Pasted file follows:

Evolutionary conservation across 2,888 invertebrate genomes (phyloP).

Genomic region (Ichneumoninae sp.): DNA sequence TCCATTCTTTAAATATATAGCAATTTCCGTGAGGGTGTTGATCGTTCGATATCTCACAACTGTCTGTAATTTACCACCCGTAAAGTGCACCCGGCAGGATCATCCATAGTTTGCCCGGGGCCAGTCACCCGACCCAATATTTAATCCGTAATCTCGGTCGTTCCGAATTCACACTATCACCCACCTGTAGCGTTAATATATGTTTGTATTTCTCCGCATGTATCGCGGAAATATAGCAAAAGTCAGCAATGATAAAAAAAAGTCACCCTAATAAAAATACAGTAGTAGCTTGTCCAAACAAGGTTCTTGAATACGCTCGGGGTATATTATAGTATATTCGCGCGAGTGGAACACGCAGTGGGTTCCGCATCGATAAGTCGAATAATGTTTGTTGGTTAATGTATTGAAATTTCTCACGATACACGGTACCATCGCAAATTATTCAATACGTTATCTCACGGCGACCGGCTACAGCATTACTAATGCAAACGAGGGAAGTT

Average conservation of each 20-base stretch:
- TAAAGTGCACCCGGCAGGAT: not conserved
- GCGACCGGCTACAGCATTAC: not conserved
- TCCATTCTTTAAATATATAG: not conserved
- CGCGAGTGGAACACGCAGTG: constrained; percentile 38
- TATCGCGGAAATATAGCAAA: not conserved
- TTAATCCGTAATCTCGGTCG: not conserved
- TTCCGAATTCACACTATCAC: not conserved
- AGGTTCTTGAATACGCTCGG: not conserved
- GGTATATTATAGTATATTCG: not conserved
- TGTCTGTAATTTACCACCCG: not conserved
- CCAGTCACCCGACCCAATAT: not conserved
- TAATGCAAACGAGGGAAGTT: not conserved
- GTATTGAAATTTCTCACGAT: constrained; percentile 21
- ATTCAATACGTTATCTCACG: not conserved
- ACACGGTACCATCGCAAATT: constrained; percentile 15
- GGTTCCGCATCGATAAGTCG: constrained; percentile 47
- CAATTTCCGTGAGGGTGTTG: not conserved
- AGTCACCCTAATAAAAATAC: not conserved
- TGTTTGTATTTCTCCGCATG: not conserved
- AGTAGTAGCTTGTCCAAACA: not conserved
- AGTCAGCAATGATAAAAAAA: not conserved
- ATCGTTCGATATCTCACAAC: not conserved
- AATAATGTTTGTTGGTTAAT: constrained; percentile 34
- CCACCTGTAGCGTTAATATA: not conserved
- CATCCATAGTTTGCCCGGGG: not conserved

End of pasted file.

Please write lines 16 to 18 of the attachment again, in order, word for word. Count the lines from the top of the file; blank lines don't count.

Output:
- GTATTGAAATTTCTCACGAT: constrained; percentile 21
- ATTCAATACGTTATCTCACG: not conserved
- ACACGGTACCATCGCAAATT: constrained; percentile 15